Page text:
So it's back to the home for women, and a 1950s-style division of labour? Etzioni denies it, extolling instead something called "peer marriage" - a two-parent family in which both parents have the same rights and responsibilities. But who is going to stay at home with the children, and for how long? Who pays? What if both parents want to work and believe their child care arrangements are satisfactory? Etzioni's response is to list a series of "pro-family practices and policies", including extended "family leave" of up to two years after a child is born. He also wants the law to be changed "not to prevent divorce, but to signal society's concern".
The latter is a typical fudge, and it is on this issue - how far society can go in enforcing its moral codes - that cracks begin to show. Etzioni is keen to talk about persuasion, reticent about what happens when exhortation fails. What he advocates is a social order in which the community identifies the "common good" and encourages its members to work towards it: safe driving, for example. Yet it is possible to imagine other examples in which a community endorses values like racism or homophobia.
Then there is the question of dissent. What happens when a community fails to persuade its members to conform to ideals like marriage-for- life and two-parent families? Etzioni's answer, in his LSE lecture, was that certain arguments will succeed because they have moral force. The Chinese, he said, can laugh off comments about their failure to use knives and forks, whereas criticism of their record on human rights strikes home - a naive argument which suggests that the Second World War would not have been necessary if only someone had pointed out to Hitler that genocide is not very nice.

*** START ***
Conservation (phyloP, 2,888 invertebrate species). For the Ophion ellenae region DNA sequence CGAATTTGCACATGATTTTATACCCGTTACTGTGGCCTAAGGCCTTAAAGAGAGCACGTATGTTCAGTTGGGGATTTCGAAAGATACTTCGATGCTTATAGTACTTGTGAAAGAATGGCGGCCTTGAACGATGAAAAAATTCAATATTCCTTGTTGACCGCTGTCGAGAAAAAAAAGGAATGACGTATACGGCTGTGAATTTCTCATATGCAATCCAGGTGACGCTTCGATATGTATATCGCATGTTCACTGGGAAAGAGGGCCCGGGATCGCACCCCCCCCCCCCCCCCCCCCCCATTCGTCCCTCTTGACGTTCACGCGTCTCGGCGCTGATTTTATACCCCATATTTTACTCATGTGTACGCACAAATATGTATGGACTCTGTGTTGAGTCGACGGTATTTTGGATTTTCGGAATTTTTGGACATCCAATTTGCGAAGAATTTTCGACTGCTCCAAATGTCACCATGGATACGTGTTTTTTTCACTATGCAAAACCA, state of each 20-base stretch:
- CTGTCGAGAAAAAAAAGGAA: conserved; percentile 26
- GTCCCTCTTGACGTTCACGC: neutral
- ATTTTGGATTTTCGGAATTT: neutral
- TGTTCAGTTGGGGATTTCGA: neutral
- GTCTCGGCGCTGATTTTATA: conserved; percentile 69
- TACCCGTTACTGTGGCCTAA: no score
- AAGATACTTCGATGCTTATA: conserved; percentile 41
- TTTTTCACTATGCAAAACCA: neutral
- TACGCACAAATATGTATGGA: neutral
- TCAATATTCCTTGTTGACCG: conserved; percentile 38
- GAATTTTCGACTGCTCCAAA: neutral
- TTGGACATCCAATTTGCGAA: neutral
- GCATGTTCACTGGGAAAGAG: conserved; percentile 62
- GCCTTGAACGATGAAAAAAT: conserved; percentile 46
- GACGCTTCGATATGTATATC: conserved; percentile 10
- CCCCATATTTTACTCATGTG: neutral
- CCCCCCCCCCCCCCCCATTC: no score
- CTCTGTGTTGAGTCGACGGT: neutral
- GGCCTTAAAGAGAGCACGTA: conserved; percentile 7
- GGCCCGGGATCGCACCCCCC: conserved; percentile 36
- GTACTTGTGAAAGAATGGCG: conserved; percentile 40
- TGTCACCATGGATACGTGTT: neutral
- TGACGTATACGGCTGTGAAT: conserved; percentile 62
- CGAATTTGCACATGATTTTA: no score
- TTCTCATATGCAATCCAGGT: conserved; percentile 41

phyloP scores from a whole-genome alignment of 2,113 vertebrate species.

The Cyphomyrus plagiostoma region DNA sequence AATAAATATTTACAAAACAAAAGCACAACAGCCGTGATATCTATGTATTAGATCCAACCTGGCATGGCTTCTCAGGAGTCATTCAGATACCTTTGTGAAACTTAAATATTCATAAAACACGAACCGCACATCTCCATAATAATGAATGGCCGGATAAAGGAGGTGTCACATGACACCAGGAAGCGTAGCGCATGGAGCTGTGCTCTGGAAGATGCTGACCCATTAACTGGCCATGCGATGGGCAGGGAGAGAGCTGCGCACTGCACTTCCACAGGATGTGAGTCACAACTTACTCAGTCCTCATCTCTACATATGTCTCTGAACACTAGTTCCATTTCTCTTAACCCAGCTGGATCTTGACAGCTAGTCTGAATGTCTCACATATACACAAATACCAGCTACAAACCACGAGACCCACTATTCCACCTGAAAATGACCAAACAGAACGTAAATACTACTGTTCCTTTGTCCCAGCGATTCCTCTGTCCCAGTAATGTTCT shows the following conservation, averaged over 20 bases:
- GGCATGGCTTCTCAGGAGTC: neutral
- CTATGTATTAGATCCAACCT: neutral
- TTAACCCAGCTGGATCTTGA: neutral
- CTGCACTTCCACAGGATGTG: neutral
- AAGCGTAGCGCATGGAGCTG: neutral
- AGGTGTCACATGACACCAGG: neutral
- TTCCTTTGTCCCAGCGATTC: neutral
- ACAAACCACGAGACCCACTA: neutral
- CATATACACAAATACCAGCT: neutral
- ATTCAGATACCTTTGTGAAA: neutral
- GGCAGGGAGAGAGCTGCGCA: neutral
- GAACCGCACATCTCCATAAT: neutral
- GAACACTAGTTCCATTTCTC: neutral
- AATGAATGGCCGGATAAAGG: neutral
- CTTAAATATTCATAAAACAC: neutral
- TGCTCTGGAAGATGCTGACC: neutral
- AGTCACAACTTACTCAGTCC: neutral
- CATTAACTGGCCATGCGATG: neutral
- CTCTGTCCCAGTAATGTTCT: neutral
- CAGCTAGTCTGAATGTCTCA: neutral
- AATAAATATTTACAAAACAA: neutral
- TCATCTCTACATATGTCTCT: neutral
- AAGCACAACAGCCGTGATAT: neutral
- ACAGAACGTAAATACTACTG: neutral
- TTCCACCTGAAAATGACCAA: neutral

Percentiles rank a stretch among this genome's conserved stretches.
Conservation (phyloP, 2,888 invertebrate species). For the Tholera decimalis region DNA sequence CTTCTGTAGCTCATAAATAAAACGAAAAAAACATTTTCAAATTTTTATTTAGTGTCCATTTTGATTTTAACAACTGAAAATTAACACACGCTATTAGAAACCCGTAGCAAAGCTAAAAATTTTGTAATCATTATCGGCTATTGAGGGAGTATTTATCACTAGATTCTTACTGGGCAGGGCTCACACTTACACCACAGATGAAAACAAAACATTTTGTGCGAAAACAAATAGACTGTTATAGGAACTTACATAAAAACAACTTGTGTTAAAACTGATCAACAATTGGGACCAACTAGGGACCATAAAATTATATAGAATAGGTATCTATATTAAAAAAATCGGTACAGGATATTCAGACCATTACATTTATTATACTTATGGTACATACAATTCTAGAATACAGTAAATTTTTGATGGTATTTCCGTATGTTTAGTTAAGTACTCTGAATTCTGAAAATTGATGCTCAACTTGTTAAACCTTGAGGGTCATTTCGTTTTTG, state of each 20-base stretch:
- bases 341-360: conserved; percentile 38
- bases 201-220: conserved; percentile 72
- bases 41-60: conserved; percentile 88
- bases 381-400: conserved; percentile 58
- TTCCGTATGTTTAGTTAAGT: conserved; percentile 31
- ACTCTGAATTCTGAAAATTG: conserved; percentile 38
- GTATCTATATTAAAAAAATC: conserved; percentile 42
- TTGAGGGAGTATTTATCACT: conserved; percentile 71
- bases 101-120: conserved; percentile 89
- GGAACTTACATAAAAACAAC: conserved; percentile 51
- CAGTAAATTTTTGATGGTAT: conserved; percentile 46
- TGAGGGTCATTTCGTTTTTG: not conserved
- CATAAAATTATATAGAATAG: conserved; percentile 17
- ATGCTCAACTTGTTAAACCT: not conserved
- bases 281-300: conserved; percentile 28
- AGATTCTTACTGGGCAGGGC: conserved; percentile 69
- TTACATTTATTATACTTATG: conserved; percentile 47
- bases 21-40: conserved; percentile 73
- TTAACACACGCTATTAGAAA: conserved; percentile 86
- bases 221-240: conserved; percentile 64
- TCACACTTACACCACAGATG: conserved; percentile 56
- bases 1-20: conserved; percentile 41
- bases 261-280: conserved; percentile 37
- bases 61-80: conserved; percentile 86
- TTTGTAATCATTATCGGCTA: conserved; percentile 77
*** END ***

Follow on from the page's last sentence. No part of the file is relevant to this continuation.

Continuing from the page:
When Etzioni advances absurdities like these, it is hard to realise that anyone takes his work seriously. So I rang Profile Books and asked whether they could name a government policy which had been implemented as a direct result of his advice. "In the States, community policing in a pretty broad sense. In the UK, he's had most influence on stakeholding and the new Clause IV," was the answer.
I would have put this question to Etzioni myself, but he refused to speak to me. Two weeks ago I was invited to dinner with him where the other guests included Geoff Mulgan. When I was introduced to Etzioni, I asked whether his policies would not reinforce traditional gender roles. His reaction was volcanic. "How would you feel if I called you a fascist?" he demanded. "You're stupid and ignorant and I'm not going to talk to you." He stalked off, in search of more congenial companions. Communitarians, I decided, don't prefer blondes.
*'The New Golden Rule: Community and Morality in a Democratic Society', Profile Books, pounds 12.99.Reuse content